If you plan to see J’ai tue’ ma mere with the hopes of seeing a film about matricide, you will be disappointed. The protagonist does not kill his mother, physically at least. But Xavier Dolan’s directorial debut, J’ai tue’ ma mere, has won international attention and for plenty of reasons. The plot may not be the most original—a teenage boy has a strained relationship with his mother—but the powerful performances of Dolan and Anne Dorval, combined with the intensely colorful and artistic images interspersed throughout the film linger in the mind long after the film has ended.
Dolan not only writes and directs the film but also stars as Hubert Minel, a sixteen-year-old high school student with a gift for writing and art. Hubert lives with his single-mother, Chantale (Anne Dorval), and the two seem to search for ways to frustrate the other. But above it all is the question of love: what does it mean to have the love of a mother or son? Is it possible for someone not to be meant to be a mother? The poor relationship between Hubert and Chantale is juxtaposed with the mother-son relationship of Antonin (Hubert’s boyfriend, played by Francois Arnaud) and Helene (Patricia Tulasne), who are more like best friends.
The relationship between Chantale and Hubert becomes even more strained when Chantale accidentally learns of her son’s homosexuality from Helene. What troubles Chantale is not that her son is gay, but that he did not or could not tell her. Rather than confront Hubert, she decides to keep this information to herself until her son is ready to discuss it. But the relationship continues to suffer. Neither Chantale nor Hubert seems to know what to do or say as gestures of love and friendship disintegrate into screaming matches. Finding herself at a parental dead end, Chantale and her ex-husband decide to enroll Hubert in boarding school. The farewell scene between Chantale and Hubert as he departs for boarding school is the most moving of the film. Angry with his mother, Hubert forbids Chantale to accompany him to the bus. He cruelly asks, “What would you do if I died today?” and leaves his mother alone in the parking lot. To herself, with tears in her eyes, she replies, “I’d die tomorrow.” At this moment, if you are not already crying, you are heart-broken for Chantale. As we are caught up in Hubert’s struggle (the film is mostly from his perspective), this glimpse of Chantale’s unconditional love shifts our sympathy. In fact, for the remainder of the film, I was constantly flip-flopping between sympathizing with Hubert and defending Chantale.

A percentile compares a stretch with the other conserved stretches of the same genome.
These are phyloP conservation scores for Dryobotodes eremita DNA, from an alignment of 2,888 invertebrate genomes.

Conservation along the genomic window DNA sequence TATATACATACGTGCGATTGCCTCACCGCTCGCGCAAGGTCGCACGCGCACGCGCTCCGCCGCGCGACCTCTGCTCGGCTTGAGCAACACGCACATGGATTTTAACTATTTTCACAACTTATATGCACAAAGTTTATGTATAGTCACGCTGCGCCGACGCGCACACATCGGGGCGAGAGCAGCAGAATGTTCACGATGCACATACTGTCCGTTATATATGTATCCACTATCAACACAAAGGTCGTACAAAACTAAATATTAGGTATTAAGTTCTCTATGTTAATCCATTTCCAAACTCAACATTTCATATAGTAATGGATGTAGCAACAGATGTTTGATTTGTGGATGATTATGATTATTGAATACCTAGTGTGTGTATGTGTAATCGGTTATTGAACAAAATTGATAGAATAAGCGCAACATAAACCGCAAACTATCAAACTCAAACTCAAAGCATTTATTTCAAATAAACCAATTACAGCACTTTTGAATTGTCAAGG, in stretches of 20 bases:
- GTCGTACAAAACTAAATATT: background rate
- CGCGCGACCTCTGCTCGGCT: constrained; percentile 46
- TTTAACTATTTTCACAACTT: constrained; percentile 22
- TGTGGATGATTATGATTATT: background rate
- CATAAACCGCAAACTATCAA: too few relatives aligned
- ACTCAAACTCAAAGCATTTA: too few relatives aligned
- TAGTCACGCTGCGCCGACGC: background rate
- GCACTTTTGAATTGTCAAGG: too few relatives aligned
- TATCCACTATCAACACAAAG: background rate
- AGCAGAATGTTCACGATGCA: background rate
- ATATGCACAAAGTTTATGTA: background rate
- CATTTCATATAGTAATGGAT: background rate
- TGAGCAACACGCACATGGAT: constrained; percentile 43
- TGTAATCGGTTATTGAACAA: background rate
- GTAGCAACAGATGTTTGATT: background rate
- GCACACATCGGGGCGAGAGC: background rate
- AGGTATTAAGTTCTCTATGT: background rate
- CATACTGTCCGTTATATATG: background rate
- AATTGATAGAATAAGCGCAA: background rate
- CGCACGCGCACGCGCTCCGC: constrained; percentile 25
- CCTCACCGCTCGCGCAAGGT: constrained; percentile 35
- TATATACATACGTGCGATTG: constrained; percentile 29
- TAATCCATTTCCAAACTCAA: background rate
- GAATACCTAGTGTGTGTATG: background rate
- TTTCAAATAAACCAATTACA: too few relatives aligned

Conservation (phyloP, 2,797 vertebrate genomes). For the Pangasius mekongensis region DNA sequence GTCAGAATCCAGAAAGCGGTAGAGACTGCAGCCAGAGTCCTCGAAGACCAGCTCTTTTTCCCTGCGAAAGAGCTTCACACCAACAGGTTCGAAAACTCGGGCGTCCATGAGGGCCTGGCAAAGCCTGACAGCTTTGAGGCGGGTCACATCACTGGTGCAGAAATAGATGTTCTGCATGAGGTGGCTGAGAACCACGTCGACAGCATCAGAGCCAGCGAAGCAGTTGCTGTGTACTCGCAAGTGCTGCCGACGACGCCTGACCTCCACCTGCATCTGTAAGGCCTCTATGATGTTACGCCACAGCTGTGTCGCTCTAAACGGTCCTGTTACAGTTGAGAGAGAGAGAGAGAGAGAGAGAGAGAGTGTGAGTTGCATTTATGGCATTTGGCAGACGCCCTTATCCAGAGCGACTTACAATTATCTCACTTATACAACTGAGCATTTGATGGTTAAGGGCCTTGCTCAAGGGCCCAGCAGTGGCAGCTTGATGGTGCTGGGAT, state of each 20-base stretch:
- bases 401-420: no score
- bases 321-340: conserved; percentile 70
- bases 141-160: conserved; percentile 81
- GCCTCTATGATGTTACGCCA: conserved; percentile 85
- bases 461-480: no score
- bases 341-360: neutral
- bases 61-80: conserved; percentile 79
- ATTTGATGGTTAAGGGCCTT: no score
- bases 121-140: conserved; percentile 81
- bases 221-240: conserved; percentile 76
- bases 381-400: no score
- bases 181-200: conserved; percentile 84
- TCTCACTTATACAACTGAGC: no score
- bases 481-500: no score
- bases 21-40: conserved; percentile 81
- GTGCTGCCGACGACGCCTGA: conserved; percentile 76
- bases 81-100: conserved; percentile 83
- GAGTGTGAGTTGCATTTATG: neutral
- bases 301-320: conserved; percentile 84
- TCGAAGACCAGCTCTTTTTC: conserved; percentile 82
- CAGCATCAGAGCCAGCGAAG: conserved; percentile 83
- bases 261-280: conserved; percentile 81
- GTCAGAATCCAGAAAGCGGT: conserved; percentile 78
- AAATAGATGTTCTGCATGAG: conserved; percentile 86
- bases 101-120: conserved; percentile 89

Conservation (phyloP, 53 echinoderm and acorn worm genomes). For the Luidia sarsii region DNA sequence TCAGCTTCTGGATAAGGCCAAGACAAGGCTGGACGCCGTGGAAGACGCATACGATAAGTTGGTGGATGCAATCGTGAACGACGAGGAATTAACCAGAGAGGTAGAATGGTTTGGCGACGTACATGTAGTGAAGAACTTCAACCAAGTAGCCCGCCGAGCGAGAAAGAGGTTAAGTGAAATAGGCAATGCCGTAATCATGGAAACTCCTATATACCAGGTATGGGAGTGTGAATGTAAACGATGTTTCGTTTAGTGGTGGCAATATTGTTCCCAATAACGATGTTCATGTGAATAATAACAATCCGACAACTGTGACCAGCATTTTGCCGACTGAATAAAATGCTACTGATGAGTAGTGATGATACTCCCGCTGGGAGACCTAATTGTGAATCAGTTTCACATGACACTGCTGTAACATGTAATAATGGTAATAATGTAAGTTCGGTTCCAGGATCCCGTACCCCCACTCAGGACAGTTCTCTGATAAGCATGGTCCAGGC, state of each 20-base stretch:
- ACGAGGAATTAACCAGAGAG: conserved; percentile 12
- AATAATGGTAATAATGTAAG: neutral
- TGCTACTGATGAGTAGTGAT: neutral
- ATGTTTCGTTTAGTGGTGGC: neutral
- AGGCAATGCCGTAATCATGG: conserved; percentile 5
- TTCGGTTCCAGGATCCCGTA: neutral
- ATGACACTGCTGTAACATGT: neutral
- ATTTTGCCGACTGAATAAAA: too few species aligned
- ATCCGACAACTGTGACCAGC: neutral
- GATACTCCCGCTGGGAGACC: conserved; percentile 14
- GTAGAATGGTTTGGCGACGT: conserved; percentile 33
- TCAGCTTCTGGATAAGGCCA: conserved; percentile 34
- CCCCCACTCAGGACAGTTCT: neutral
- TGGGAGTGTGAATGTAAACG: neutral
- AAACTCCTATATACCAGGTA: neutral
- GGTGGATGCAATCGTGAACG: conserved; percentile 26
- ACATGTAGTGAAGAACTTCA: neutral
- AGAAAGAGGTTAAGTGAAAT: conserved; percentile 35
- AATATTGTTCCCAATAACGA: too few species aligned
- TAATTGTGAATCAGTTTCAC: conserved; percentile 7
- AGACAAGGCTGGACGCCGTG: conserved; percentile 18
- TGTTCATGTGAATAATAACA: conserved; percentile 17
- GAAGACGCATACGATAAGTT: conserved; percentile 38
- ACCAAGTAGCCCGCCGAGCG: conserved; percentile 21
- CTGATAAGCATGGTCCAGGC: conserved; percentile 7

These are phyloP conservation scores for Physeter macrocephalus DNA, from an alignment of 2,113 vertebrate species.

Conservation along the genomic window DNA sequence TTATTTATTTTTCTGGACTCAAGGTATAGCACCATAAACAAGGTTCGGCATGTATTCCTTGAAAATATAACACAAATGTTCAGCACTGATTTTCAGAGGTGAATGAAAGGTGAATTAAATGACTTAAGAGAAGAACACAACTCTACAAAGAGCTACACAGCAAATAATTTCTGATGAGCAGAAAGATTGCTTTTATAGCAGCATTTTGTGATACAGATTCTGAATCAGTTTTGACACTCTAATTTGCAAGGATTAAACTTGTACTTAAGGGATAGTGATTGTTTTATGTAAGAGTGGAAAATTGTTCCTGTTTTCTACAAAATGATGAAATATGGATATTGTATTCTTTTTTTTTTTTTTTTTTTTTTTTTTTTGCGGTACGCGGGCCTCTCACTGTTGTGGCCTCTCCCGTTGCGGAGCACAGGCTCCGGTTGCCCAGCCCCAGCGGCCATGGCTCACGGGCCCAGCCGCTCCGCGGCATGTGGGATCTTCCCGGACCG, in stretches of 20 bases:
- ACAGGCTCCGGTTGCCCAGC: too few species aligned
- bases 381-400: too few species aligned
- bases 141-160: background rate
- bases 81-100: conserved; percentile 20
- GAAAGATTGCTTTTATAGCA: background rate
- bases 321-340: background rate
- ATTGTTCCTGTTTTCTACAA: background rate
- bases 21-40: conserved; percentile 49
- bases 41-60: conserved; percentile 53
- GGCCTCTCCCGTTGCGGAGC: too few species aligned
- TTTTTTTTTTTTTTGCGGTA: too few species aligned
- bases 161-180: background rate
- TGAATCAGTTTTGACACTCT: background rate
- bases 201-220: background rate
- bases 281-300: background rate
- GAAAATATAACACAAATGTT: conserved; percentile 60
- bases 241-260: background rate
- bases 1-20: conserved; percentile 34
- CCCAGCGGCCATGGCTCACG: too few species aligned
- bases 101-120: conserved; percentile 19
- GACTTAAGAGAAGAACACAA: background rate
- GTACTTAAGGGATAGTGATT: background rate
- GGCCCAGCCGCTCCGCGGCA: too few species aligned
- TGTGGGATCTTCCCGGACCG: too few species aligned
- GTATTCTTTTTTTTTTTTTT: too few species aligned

The conclusion of the film is hopeful, but ambiguous. But after ninety minutes of watching a mother and son struggle with communication, it is hard to imagine the film ending neatly, with a concrete solution to years of frustration.
As previously stated, Dolan’s autobiographical film is not exactly the first of its kind. However, the writer/director/actor is keenly aware of this, even inserting images of James Dean, Hubert’s obvious Rebel Without a Cause idol. The placement of artwork throughout the film is meticulous and depicts the characters’ relationships far better than Hubert’s ever so emo videotapes. Ultimately, the strongest feature of the film is the acting. Anne Dorval gives a solid performance that could move the most angst-ridden teen to tears, and Dolan of course does an admirable job of basically playing himself. But what is most amazing is that Dolan accomplished such an impressive and moving film at the age of 20. I can only imagine what this Canadian filmmaker has up his sleeve for the future.
Directed by Xavier Dolan; written by Xavier Dolan; director of photography, Stephanie Anne Weber Biron; edited by Helene Girard; original music by Nicholas Savard-L’Herbier; produced by Xavier Dolan, Carole Mondello, and Daniel Morin; released by Regent Releasing. Running time: 96 minutes.
With: Xavier Dolan (Hubert), Anne Dorval (Chantale), Francois Arnaud (Antonin), Suzanne Clement (Julie), and Patricia Tulasne (Helene).